Over the last weekend we (Camilla, Suanne, Elze, Paula and I) had Bastille day and so we were given a long holiday to enjoy ourselves. Thank you french revolution. We decided to celebrate by leaving for Spain (so really we didn't celebrate Bastille day at all) and had quite the time doing so. Pamplona is famous for the running of the bulls which is a part of a week long celebration called the San Fermin Festival. Though none of us know exactly what they're celebrating (Wikipedia informed me it's in celebration of Saint Fermin, duh) we knew that there were bulls, sangria, white outfits, red scarves, hot Spaniards, and a handful of deaths every year. Plus one of the biggest parties seen in Europe. What could keep us away?
We stopped in Bordeaux on our way to Pamplona. Sadly we were there on Bastille Day in the morning and so everything was closed but we got to see enough of Bordeaux for me to want to go back. Hopefully Camilla will be able to do her internship there and we all have already planned on sleeping on her couch and enjoying the beauty of Bordeaux (as well as the wine). We left Bordeaux and arrived in Pamplona just as everyone's siesta was ending. Our concierge informed us that most people were recovering from the night before and that we had not missed any serious fun yet that day. So we donned on our white outfits and took the bus to the centre of old Pamplona. Though our excitement was almost overwhelming, we could not help but notice how beautiful of a city Pamplona was. A great thing about Europe is that most of the cities I have been to have "old town" which is filled to the brim with beautiful old buildings and I can't help but be charmed off of my feet, especially considering how young the US is in comparison. We wandered around for a bit, got lost, and asked a local where a good bar was for pinchos (the Basque version of tapas) and ended up in bar Gaucho which was overflowing with people. Always a good sign. We began our night of sangria, which was served in gigantic glasses almost too big for Suanne to hold onto, gave each other a "Salud" and started in on the pinchos. Everything was delicious. It ranged from miniature sandwiches which looked unimpressive but didn't fail to surprise and delight, to fried Roquefort, to toasts topped with ham swimming in a creamy cheese sauce. After finishing our sangria we started on our way around the streets of Pamplona. The last night of the bull run is actually one of the more tame nights in Pamplona and since we did not make it for any actual bull running (we aren't exactly the athletic types nor are we all that into near death experiences) we didn't get to see anything too crazy. Thank goodness. Mostly it was just a wonderful festival fiesta where people of all ages take part. I was surprised to see a good amount of children still out with their parents til late. The last event of the festival takes place at midnight in front of a church and everyone stands and sings and holds their red scarves above their heads and waves them around. Then men carrying a large fake bull with sparklers around it and fireworks shooting off of it chase all the children in a mock bull run. I was unaware of what was going on and was quite frightened at first when the crowd started running in my direction with children looking as if their feared for their life. For a moment I thought that the bull run was not over. Then I noticed the smoke and while this is usually a bad sign, this time I was put at ease, that is of course until a spark from one of the fireworks landed on my head and scorched a small spot on my scalp. This stuff would totally be illegal in the states and this wasn't even a real bull ready to gore me!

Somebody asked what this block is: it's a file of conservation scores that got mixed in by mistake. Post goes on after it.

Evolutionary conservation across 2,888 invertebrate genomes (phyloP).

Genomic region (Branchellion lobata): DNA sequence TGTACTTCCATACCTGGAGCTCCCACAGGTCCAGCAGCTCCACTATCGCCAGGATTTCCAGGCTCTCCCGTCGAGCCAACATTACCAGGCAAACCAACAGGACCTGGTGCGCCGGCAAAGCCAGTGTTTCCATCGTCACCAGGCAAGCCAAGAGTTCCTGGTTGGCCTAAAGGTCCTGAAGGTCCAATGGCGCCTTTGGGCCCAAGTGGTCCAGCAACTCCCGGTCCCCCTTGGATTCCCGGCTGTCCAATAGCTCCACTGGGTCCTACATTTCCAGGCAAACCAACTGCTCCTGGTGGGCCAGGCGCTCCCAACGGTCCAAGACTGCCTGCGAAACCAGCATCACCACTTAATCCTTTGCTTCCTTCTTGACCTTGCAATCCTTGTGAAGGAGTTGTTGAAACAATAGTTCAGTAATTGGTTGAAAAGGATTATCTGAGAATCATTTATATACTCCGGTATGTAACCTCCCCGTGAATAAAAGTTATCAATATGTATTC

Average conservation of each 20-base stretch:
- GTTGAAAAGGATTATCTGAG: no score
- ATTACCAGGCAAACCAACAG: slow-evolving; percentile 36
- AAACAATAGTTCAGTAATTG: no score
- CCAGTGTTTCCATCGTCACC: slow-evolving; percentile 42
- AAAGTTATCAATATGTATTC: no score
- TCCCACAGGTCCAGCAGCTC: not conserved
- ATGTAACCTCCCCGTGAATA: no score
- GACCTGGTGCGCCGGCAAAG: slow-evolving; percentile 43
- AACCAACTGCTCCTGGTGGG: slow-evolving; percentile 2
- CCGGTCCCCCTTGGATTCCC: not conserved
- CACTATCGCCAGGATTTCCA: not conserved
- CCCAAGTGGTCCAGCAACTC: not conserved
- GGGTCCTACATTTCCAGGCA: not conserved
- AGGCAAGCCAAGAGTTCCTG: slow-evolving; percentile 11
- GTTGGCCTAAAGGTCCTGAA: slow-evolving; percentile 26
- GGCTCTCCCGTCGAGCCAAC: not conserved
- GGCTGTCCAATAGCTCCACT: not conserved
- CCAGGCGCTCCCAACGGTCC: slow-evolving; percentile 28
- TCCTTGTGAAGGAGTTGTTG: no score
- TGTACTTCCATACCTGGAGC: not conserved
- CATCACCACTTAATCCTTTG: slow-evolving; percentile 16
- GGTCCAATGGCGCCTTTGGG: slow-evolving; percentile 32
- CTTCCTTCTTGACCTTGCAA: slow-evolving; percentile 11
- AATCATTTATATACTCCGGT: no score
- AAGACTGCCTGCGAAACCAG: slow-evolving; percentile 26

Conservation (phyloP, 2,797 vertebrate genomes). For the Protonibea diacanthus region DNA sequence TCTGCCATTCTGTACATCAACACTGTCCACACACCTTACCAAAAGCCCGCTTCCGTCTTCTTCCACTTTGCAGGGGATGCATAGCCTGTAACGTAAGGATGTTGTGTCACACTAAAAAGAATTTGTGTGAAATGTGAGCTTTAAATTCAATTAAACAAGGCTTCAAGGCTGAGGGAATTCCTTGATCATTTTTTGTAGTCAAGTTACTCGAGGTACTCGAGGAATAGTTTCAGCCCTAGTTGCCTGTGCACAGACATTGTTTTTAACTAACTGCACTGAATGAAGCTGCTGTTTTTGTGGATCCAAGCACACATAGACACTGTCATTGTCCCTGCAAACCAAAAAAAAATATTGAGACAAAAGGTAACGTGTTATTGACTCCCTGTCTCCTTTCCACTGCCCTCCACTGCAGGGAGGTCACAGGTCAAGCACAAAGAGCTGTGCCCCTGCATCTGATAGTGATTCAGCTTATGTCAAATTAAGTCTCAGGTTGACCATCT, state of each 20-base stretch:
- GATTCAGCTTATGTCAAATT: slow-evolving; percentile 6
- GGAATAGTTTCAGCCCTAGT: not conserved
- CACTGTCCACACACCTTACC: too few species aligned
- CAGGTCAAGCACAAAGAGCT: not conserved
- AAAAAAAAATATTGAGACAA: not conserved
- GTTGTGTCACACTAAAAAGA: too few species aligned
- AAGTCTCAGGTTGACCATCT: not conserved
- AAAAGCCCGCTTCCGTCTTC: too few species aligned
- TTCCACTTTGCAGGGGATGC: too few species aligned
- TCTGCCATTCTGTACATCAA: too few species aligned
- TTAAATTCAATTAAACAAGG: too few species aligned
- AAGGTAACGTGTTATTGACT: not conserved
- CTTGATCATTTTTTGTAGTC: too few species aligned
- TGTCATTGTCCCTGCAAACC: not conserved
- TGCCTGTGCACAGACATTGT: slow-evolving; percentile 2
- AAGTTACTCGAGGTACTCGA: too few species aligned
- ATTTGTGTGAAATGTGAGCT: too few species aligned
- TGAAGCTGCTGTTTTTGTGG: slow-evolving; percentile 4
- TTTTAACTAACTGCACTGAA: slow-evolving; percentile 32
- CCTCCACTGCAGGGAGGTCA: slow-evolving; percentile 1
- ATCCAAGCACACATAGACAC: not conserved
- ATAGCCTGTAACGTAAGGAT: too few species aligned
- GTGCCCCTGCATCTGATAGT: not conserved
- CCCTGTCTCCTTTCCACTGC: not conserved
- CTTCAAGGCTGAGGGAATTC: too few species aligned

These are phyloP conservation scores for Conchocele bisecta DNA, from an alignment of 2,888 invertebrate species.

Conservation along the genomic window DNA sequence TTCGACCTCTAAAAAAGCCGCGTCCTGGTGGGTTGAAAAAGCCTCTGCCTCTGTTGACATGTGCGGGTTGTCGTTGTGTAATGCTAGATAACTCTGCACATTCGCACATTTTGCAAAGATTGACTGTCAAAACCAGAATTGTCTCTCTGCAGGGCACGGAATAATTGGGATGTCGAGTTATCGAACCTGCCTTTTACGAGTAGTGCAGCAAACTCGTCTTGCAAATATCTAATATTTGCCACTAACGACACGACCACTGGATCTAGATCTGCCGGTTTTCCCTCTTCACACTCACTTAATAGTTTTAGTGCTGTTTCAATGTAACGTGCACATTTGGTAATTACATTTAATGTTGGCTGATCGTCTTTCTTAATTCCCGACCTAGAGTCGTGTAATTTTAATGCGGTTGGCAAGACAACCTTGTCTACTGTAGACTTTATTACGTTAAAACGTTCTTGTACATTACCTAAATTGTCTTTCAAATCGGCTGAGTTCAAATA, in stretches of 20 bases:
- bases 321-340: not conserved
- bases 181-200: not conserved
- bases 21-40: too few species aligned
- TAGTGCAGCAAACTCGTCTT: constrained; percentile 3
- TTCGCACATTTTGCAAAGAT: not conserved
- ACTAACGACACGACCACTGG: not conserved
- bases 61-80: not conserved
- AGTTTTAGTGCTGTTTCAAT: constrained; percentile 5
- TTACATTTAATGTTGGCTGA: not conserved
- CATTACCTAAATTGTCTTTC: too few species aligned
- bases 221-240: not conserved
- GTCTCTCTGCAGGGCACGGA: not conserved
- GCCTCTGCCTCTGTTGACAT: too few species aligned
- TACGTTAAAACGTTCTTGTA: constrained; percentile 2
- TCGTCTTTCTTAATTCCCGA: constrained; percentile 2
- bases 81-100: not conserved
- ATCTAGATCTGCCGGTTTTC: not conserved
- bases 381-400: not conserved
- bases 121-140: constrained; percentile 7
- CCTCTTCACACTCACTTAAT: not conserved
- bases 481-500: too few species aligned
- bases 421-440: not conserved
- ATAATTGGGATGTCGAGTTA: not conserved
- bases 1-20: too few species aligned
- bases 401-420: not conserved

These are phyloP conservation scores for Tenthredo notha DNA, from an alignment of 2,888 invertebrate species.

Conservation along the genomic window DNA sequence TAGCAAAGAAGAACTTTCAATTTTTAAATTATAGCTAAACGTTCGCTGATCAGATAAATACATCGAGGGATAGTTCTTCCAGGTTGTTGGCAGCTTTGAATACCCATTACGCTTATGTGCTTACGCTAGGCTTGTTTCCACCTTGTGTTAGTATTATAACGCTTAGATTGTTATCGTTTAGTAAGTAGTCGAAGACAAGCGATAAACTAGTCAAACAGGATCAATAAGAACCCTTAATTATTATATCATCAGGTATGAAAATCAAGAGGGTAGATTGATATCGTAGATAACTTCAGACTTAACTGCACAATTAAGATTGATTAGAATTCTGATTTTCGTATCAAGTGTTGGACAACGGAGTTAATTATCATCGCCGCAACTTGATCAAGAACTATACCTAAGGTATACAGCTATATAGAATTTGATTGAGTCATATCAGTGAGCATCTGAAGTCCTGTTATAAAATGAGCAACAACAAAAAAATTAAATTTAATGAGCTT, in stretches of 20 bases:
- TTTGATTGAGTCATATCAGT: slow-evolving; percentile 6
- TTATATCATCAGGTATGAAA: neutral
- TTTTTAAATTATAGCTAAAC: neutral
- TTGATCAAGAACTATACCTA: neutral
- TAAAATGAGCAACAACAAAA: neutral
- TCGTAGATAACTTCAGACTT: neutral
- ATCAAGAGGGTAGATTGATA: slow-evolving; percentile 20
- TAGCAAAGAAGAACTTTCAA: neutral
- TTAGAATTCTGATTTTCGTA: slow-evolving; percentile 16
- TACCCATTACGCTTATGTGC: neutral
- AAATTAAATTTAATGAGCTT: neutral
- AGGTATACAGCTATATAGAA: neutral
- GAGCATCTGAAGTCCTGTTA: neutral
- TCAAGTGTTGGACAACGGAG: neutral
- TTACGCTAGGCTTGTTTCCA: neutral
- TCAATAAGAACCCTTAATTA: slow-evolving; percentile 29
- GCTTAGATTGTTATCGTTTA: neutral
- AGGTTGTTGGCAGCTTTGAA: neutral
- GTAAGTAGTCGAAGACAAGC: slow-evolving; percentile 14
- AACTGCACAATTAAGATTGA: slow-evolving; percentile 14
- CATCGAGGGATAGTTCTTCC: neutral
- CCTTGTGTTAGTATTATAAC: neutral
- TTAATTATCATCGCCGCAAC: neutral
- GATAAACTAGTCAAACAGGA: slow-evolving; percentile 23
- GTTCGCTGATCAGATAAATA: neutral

By the end of the night (and after many glasses of sangria) we were no longer white but dripping, sticky, and purple, from pouring sangria over each other. This is part of the tradition of the San Fermin festival where people start in white and end up drenched in sangria. It was fun and after calling a truce, breaking it, then calling one again, we decided to go dancing. Paula found a Royal Marine who looked like a greek god and disappeared with him into a corner while the rest of us continued to enjoy sangria and dance. Suanne made her way to an outside bench where her camera, the only one we had from the night, got stolen as she was getting sick from one too many glasses of wine. Elze and I decided to be good motherly friends and pour her into a taxi and take her back to our hotel. Luckily I had had enough to drink that I was able to speak Spanish fairly well. I ordered Elze and I some hotdogs (which were topped with something fried and crispy and were probably some of the best hotdogs of my life), hailed us a cab, and asked the cabby en espanol to take us back to our hotel. Elze turned to me and thanked me because not only was she completely turned around, she also didn't think she could have ordered a hotdog or get back to our rooms. The three of us made our way to our room, crawled into bed, and slept.